By Mabel Suen
By Jessica Lussenhop
By Joseph Hess
By Evan C. Jones
By Ian Froeb
By Mabel Suen
By Jessica Lussenhop
By Ian Froeb
At Redneck Earl's Cowboy Takeout, in San Mateo, Calif., customers who pluck up the courage to try the hot sauce must first sign a liability waiver. Diablo! Café, on Laclede's Landing, hasn't caught wind of this marketing gimmick, but diners with a low tolerance for pain should not ingest the spiciest of the new restaurant's 30 chile sauces. We sampled a dozen or so, including "Bad Day in Baghdad" and the peculiarly named "Hot Beef Injection," a corrosive concoction that makes you feel as though you've just pitched a handful of fire ants down your gullet.
Diablo -- Spanish for "devil" -- is a concept restaurant that offers fusion-style spicy foods. "We serve anything that's not bland," an employee explained when we called to ask about the menu. "Cajun, Asian, Tex-Mex, you name it, as long as it's hot." Fiery foods, in the euphemistic parlance of the industry, are said to have a "higher flavor profile" -- higher, presumably, than the chicken fingers, cheese fries and bacon burgers that dominate menus in the casual-dining segment. A National Restaurant Association survey concluded that spicy regional and ethnic foods are most popular among baby boomers, who want to jolt their withering taste buds, and among Gen X and Y diners, who are so worldly that they do not view such foods as unconventional. Ethnic restaurants and cooking shows, such as the Food Network's Melting Pot and East Meets West, stoke the demand for piquant flavors by acquainting diners with the ingredients and preparation techniques of other cuisines, such as Caribbean and Nuevo Latino. But more noteworthy than the emergence of any particular culinary tradition, says the NRA, is diners' increasing willingness to leapfrog from one cuisine to another, even during a single meal. Diablo gives customers a chance to do just that.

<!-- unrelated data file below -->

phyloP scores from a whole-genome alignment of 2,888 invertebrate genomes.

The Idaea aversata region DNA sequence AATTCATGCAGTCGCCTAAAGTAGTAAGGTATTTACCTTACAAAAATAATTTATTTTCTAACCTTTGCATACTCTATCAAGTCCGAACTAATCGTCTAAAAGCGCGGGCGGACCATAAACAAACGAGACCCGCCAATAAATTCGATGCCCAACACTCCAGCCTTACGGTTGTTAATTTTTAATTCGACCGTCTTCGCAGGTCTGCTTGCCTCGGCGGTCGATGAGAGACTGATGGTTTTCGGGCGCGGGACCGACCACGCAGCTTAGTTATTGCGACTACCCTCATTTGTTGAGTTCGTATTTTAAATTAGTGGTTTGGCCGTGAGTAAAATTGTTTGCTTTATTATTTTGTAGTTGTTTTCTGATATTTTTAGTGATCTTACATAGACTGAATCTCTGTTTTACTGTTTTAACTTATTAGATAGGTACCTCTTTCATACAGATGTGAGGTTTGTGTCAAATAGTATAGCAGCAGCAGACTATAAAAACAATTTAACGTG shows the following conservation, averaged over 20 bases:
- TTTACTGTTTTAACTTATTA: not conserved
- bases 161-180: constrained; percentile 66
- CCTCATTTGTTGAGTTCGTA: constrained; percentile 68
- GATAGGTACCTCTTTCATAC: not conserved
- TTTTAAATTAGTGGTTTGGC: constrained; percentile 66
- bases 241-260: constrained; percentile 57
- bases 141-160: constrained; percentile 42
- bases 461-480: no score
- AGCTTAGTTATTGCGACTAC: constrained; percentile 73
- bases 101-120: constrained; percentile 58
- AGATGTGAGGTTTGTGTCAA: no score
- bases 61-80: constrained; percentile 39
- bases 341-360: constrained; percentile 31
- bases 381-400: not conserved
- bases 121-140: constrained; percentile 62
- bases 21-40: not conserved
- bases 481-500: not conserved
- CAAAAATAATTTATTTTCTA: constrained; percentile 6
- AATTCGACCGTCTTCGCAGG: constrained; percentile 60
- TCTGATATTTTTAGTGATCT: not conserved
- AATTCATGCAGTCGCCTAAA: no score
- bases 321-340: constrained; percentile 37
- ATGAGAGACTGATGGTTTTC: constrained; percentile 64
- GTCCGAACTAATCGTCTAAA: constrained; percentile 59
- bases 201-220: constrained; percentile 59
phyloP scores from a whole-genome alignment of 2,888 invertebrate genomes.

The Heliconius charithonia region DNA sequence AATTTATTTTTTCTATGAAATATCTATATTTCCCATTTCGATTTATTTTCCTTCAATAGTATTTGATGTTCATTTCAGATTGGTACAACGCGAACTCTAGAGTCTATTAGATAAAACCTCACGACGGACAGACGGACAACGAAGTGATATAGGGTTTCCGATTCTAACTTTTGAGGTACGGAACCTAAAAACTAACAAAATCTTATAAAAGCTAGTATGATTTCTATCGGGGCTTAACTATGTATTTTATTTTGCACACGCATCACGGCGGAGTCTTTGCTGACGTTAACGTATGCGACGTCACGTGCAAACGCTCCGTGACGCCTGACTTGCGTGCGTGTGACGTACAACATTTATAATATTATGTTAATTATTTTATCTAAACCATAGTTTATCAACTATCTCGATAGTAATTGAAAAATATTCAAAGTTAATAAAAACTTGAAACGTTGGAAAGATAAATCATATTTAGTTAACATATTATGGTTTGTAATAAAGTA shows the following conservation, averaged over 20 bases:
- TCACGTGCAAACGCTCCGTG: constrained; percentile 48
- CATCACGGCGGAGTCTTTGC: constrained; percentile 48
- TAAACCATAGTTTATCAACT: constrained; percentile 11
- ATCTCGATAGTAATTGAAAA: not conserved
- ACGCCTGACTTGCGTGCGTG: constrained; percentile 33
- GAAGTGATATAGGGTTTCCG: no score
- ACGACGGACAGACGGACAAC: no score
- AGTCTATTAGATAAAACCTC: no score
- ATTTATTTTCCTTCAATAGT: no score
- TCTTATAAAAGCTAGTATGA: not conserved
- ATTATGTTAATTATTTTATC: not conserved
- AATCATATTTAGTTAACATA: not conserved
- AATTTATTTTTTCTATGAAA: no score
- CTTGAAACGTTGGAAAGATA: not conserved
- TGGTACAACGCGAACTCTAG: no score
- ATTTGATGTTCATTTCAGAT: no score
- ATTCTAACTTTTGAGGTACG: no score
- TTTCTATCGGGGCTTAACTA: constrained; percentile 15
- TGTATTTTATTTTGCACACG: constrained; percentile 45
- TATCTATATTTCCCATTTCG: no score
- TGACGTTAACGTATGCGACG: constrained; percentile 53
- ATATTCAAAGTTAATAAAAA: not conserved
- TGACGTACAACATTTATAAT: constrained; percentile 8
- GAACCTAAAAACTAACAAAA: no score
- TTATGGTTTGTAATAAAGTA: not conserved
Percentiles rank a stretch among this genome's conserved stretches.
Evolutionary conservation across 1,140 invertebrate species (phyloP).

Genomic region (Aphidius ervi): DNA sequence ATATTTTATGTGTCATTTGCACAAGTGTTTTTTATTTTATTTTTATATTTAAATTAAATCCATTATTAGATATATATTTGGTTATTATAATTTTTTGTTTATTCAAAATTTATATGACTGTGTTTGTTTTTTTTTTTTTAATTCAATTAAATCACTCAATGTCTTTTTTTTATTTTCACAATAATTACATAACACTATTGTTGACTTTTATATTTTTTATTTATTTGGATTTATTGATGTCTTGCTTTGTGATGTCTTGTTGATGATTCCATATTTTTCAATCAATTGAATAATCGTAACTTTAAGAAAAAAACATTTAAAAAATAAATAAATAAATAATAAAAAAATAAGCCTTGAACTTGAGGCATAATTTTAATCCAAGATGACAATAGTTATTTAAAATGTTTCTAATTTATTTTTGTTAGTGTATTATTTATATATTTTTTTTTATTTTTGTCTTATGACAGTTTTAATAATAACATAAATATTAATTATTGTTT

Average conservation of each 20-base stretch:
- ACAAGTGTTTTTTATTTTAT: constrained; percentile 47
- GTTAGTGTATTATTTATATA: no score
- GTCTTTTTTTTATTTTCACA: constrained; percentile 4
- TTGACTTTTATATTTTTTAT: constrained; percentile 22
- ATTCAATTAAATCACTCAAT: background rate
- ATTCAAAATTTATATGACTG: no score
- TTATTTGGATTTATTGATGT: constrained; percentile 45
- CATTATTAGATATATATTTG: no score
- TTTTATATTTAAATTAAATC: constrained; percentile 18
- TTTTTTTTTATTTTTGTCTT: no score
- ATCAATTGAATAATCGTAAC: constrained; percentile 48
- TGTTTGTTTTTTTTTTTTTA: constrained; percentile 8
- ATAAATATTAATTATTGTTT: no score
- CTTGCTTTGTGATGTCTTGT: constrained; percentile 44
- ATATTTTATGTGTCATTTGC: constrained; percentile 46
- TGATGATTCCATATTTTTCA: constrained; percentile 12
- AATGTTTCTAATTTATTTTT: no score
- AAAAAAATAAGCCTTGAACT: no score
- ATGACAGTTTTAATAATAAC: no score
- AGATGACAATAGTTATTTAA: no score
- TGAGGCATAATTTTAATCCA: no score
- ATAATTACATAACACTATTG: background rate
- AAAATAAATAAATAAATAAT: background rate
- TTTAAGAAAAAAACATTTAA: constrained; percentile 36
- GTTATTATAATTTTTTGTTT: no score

Italian, Cantonese-Chinese and Mexican, the top three "ethnic" cuisines in the United States, are represented on Diablo's menu, but they are so commonplace that Americans consider them, well -- American. The restaurant also showcases Cajun, Southwestern and pan-Asian dishes. Its current menu, however, is long on chiles and short on other exotic spices and flavorings, such as jerk seasoning, berbere, miso, wasabi, nam pla, tamarind, moles and chutneys. Chef Roger Jamieson says his specials this fall will be more adventurous.
The risk of cooking incendiary dishes is that the heat will overpower the food, creating a "detrimental flavor conflict" -- more industry jargon. But at Diablo, the heat is like a fizzling sparkler, not an exploding cherry bomb. The closest thing to combustible is the signature El Diablo, a choice of grilled steak, red snapper, pork loin or chicken breast rubbed with chipotle paste (chipotle chiles are jalapeños that have been dried, smoked and packed in vinegary adobosauce). We had a go at the snapper, which was garnished with fresh-pineapple salsa, tomato-pepper pico de gallo, minced chives and an artfully carved scallion. Another smoldering dish was a thick cream-of-tomato and roasted-yellow-pepper soup, finished with sweet cornbread croutons, crumbled goat cheese and chopped scallions. Even the unassertive flavor of pan-seared Alaskan king-crab cakes was ramped up to the boiling point with jalapeño mustard and roasted-red-pepper cream.